Are we making the ‘bagel’ call? No. We are not. We want to be clear about that. But in stress testing the model, we think that a double from here is just as likely as the stock going to $0. That’s not a risk/reward we like to see. We’d simply stay away at this price.


Why Such A Dramatic Change?


Business Changed Very Quickly. Just five weeks ago, JCP lowered guidance to a ‘low single digit’ comp versus previous guidance of ‘mid-single’. That’s usually interpreted as a 2-3% comp, which we think the company implied. But for the quarter, comps came in flat versus a year ago. That means that October must have been an unmitigated disaster. But yet JCP said that September was the worst month of the quarter. Sounds to us like the company was missing materially a month ago, and threw out a ‘low-single’ target with its fingers crossed along with a healthy dose of hope that October would improve. That’s extremely poor risk management.


Gaining Share? JCP only comped 140bps ahead of Macy’s (and KSS based on its preannouncement).  Let’s be clear, for this story to even approach something that is palatable, it needs to gain significant share on a reasonably consistent basis without buying it.  The problem with this quarter is JCP did not have a merchandising miss, didn’t stumble in a specific category, or suffer anything else that is company-specific other than a 30% decrease in liquidation sales. But that was known when the company provided guidance. It was because of the same old reasons we hear from all the other mediocre retailers – weather, competition, promotional climate, and overall ‘tough retail environment’. Note: Great companies – or even mediocre ones with solid revenue plans – don’t talk about these factors.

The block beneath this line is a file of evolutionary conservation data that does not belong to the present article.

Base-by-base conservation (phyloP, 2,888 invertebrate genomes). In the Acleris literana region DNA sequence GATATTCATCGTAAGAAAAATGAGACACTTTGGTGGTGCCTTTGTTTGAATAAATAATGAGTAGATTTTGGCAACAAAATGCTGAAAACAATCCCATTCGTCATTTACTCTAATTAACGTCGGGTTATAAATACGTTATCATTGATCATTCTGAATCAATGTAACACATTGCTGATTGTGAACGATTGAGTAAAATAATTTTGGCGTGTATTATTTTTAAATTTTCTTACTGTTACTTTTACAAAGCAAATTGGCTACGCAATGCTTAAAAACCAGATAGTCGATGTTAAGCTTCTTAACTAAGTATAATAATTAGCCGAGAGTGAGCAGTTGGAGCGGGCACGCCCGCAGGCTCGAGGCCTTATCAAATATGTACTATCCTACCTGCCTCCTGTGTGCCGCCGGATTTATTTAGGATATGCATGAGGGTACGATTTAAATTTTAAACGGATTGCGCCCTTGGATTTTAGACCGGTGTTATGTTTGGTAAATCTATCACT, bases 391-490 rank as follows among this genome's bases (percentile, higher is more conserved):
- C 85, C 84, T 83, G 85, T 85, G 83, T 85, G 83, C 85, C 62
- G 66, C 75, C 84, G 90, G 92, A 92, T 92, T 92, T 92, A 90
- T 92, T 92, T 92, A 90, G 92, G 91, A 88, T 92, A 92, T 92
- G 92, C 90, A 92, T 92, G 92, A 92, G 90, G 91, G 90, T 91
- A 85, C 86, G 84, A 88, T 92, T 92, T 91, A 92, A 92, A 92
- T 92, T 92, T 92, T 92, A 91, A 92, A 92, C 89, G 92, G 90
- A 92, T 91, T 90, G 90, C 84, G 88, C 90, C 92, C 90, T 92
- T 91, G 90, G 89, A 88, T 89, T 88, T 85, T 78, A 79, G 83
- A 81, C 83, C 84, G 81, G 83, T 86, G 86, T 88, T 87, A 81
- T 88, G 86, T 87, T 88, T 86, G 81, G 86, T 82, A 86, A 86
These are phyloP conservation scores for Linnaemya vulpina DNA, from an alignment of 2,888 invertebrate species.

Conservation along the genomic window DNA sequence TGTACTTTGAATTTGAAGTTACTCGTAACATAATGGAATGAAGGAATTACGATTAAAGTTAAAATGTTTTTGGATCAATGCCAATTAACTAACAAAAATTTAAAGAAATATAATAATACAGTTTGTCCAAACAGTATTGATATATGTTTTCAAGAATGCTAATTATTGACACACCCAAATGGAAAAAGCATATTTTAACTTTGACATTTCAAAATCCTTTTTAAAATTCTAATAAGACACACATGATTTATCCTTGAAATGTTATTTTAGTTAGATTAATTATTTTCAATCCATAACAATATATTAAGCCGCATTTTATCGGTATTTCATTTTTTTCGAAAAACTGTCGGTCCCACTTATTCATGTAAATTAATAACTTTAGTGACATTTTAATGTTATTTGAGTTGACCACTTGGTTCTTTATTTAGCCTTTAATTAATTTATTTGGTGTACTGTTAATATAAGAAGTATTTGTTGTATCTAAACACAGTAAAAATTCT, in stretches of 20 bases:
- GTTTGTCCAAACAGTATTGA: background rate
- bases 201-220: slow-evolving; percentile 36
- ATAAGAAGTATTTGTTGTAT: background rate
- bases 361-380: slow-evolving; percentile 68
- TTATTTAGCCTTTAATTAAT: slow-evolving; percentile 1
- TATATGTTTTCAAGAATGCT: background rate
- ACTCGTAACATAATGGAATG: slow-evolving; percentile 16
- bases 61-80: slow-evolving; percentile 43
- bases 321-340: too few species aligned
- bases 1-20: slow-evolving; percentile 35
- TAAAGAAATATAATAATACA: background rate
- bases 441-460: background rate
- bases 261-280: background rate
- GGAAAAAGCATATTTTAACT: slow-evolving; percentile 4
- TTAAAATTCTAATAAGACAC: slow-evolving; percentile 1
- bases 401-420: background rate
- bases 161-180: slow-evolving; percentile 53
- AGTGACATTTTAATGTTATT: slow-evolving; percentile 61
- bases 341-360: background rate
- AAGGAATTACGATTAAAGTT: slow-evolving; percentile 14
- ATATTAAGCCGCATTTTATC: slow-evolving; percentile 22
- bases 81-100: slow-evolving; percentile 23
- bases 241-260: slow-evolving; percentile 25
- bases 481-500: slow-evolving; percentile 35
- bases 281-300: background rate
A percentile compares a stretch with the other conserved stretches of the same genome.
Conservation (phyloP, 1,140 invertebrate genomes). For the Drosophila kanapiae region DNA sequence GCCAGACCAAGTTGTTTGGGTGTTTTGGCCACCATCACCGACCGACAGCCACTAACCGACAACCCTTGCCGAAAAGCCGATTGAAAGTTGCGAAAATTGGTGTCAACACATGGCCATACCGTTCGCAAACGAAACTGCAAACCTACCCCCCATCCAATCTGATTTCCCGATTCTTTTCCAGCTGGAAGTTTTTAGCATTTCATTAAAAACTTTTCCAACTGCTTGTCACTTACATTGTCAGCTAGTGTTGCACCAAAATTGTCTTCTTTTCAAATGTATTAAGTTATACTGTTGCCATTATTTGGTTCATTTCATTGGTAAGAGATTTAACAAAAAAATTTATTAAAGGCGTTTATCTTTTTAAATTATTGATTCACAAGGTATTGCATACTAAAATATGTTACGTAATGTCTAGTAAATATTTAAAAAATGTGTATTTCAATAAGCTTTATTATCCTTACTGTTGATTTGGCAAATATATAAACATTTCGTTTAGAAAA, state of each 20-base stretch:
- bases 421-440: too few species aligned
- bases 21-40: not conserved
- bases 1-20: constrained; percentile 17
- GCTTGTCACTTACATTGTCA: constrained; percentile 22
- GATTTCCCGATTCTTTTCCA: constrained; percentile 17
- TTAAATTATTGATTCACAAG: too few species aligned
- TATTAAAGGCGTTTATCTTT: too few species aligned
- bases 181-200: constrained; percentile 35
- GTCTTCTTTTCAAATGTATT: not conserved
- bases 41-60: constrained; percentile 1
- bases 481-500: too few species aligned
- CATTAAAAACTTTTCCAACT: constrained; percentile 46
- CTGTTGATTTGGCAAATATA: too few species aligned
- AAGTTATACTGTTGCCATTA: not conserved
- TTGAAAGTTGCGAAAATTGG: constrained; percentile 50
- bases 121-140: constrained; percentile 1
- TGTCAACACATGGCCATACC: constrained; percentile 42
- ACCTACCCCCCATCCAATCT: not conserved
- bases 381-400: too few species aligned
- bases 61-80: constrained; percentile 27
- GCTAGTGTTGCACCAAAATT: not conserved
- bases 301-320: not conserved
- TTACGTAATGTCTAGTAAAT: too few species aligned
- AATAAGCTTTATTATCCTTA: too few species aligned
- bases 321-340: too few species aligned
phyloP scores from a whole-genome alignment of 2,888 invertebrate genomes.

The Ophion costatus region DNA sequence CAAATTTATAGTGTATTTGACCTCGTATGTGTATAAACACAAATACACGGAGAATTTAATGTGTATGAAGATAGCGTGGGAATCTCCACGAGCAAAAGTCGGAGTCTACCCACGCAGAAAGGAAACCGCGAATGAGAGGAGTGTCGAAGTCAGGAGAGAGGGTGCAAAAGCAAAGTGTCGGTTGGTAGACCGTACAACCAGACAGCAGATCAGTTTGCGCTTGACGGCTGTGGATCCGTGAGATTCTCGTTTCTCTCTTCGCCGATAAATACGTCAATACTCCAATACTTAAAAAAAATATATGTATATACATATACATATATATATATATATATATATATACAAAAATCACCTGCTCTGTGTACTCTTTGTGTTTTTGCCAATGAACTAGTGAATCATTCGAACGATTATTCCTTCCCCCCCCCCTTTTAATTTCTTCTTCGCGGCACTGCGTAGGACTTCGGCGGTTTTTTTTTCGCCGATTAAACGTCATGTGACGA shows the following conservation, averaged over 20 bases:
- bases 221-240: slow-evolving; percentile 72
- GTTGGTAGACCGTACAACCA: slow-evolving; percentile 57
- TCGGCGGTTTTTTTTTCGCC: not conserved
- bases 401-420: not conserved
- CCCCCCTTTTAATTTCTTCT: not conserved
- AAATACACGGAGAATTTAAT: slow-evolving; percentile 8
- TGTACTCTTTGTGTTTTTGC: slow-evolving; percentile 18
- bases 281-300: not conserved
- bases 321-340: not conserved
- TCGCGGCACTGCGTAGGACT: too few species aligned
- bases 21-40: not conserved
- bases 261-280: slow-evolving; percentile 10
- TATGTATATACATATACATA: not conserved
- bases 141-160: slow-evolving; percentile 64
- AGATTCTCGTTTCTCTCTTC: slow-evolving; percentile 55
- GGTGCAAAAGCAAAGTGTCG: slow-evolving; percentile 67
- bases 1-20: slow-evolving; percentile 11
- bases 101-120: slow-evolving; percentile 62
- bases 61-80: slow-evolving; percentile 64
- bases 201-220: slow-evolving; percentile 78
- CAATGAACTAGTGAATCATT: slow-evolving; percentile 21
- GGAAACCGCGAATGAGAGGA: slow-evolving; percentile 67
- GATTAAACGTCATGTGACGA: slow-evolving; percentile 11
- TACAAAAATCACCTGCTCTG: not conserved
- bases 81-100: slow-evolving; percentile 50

What Happens When Things Aren’t So Good Out There? We understand that there are likely to be quarters where JCP performs closer to the peer group than others. This might be one of them. Also, the company put up a stellar 718bp improvement in Gross Margin. It could have easily forgone some of that margin in favor of a better comp. But management said flat-out that it will do mid-single digits longer term…just not this year. What we don’t understand is that this is a company that is in recovery, and is only putting up comp store sales growth (including e-commerce) of 3-4% in a decent enough economy.


What happens if the consumer cracks? What happens if the current 6-year growth and margin retail expansion cycle comes to an end, and ‘re-cycles’. It’s been known to happen from time to time (about twice a decade for the past 40 years).  So basically – the company all but admitted that it can only comp msd when the economy is extremely healthy and/or the retail climate becomes ‘easy’. That’s just something that we’re not willing to put in our model for ANY company.